Effects Of a Damaged Chimney Liner
How much do you know about your chimney? Are you aware that its chimney liner both keeps you safe and makes your chimney more efficient? With that in mind, here are the effects of a damaged chimney liner.
What is a Chimney Liner?
Before we get to the effects of a damaged chimney liner, you should know what the liner is made of and what it does. A chimney liner, also known as a flue liner, is a flexible tube that runs from your fireplace up to the top of your chimney. It allows your fireplace and chimney to work safely and efficiently by directing fumes up your chimney and outside; it also helps to keep your fireplace going without starting a house fire. A chimney liner is usually metal or ceramic (clay); there is also a “cast in place” liner made out of lightweight cement. Let’s see what happens when a chimney liner is damaged.
A Damaged Chimney Liner is a Fire Hazzard
Let’s start with the most apparent effect of a damaged chimney, fire. If this were the only thing that was caused by a damaged chimney liner, it would be worth having it repaired. It only takes a few hours for a fire to break through an unlined chimney. When fire can escape your chimney inside your house, there is a high possibility of your home catching on fire. The National Bureau of Standards found that lumber next to an unlined chimney can ignite in less than four hours. If you suspect your chimney liner is damaged, it’s best not to use it until after it’s been repaired.
Deadly Gases Could Escape from a Damaged Liner
It stands to reason that if fire can find its way through an unlined chimney, so can deadly, toxic gases. The most dangerous of the gases that could escape through a damaged chimney liner is carbon monoxide. The reason carbon monoxide is so deadly is that it is both invisible and odorless, which means that it may be too late by the time you start feeling its effects. As with fire, if you suspect your chimney liner, don’t use it until it’s been repaired to prevent carbon monoxide from spreading in your home. As an additional security measure, place carbon monoxide detectors throughout your home to prevent a tragedy from occurring.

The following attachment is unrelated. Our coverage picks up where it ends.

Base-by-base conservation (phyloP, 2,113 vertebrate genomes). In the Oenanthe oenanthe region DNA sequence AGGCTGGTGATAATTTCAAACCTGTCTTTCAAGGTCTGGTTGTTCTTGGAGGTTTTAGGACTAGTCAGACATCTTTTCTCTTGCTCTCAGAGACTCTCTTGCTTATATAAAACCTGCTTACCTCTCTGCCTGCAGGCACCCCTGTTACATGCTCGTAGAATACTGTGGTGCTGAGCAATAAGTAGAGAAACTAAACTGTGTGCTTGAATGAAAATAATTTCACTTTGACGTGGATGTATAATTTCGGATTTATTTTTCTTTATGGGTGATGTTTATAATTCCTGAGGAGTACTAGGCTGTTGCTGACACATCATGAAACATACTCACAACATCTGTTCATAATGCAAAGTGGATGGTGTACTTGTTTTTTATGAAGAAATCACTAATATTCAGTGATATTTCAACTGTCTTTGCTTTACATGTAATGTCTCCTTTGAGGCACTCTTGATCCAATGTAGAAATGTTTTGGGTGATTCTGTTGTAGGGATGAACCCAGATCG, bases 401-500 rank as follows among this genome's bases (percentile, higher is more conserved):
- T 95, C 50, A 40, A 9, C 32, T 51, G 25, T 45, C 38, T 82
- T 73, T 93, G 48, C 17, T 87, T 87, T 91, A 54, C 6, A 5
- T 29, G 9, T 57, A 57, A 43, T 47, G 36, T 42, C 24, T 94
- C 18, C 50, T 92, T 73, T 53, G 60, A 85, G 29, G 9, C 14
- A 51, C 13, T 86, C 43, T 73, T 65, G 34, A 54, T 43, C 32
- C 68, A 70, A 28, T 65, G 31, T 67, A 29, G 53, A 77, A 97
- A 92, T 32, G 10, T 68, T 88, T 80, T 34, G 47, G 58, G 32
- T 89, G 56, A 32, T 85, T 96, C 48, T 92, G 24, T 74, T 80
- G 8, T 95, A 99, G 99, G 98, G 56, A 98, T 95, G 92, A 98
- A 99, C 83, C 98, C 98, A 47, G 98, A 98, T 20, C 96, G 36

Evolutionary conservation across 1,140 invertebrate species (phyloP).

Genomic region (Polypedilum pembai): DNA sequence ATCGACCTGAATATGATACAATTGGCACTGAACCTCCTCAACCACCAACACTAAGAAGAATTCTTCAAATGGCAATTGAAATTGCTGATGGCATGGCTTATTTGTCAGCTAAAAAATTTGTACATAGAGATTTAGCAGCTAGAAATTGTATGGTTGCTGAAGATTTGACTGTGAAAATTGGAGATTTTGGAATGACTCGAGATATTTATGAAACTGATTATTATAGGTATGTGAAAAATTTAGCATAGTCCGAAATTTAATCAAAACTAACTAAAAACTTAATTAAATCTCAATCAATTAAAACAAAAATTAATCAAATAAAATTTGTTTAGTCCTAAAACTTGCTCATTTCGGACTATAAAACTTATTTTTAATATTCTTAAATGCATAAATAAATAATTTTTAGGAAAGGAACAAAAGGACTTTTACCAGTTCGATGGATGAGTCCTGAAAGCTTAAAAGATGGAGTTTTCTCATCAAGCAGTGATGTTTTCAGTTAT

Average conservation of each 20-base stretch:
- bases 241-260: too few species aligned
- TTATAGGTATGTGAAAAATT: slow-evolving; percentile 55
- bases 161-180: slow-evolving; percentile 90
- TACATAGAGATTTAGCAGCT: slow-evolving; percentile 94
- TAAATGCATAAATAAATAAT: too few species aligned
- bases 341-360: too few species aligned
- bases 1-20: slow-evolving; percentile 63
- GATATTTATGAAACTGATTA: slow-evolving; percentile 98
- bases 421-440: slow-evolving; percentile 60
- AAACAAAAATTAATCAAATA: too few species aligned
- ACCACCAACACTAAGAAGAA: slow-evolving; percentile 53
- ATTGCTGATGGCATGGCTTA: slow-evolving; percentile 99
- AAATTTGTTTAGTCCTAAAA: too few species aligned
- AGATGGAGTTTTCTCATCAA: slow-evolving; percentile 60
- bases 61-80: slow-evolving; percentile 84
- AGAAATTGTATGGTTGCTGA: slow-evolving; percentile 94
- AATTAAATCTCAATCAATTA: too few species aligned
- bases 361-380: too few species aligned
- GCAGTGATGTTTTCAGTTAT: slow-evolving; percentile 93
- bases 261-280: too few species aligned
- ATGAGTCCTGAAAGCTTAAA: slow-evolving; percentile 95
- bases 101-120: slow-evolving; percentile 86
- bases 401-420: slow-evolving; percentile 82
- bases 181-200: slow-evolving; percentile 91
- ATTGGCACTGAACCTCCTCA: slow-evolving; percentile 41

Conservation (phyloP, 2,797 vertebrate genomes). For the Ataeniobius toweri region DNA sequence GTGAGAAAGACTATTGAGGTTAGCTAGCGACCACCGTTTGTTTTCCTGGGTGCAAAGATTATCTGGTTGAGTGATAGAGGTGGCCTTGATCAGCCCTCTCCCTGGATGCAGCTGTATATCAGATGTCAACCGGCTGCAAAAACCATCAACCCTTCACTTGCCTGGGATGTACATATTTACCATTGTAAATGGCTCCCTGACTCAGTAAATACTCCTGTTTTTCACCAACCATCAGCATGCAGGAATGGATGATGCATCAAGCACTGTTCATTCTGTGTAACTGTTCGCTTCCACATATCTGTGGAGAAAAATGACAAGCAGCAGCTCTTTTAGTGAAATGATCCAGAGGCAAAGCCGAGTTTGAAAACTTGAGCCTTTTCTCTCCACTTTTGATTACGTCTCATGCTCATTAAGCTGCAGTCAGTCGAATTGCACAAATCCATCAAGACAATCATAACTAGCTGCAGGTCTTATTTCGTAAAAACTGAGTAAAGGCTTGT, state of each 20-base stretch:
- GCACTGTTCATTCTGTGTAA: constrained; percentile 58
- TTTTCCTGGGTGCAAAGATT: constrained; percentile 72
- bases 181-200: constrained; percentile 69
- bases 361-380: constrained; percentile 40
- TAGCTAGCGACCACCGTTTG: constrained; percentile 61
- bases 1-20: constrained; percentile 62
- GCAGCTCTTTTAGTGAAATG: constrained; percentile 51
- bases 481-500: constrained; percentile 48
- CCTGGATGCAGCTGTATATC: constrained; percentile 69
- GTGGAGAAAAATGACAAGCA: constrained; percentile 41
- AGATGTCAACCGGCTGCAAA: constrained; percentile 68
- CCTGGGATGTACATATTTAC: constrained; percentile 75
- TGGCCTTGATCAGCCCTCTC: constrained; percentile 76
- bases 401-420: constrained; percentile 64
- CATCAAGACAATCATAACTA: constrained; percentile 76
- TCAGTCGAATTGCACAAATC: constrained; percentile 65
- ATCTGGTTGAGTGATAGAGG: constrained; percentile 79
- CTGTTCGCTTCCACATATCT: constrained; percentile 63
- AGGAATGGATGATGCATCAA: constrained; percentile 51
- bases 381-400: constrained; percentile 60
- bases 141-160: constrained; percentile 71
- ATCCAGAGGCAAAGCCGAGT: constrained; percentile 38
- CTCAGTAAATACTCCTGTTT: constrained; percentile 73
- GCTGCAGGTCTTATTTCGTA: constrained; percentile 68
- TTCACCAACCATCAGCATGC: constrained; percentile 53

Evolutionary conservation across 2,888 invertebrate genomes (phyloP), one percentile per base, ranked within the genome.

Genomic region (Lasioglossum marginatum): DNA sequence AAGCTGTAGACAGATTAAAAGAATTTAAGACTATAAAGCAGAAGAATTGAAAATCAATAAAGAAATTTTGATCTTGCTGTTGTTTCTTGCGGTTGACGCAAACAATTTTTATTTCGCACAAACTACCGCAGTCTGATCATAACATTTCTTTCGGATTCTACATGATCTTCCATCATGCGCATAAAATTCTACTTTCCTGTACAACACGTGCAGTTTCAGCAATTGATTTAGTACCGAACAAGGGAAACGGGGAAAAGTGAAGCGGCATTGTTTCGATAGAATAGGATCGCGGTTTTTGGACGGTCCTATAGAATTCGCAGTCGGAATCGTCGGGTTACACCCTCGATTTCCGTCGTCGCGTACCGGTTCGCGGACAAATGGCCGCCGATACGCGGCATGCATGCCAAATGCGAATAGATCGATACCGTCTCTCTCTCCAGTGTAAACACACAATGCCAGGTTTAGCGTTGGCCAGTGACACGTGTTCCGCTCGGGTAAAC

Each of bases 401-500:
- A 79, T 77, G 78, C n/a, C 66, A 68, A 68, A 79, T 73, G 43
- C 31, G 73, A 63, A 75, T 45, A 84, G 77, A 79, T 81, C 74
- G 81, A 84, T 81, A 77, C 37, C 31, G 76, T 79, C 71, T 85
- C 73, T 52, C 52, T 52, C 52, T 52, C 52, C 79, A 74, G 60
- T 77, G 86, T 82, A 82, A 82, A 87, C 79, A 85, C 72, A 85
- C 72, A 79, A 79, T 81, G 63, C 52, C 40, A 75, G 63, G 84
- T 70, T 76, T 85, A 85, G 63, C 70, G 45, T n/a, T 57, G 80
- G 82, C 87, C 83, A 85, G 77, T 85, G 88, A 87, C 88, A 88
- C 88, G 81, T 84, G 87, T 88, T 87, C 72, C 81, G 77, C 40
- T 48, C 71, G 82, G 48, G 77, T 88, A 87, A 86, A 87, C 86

Not only are gases a threat to you, but they can also have a caustic effect and break down the brickwork in your chimney. If you have holes in your chimney liner, there is a good chance that your chimney is beginning to crumble. The mortar between bricks can become porous and allow gasses to escape and moisture into your chimney, accelerating its breaking down. Replacing a bad chimney liner will extend the life of your chimney significantly.
Is Your Chimney Liner Damaged?
Even if you think your chimney is fine, it still needs to be inspected by a qualified chimney inspector. A chimney inspector has the training, experience, and tools to detect any defects in your chimney liner. Inspecting a chimney is not a do-it-yourself project because of the risk involved with an incorrect diagnosis.
Let Chimney Saver Solutions Inspect Your Chimney Liner
Let us examine your chimney liner for damage or defects. Our inspectors are certified by the Chimney Institute of America and the National Fireplace Institute.
We are fully licensed and insured. Get in touch today; one of our friendly staff will schedule a time where we can inspect your chimney liner at your convenience. Don’t take the risk of using your fireplace with a damaged chimney liner.
Give us a call at 804-440-5000
or contact us online.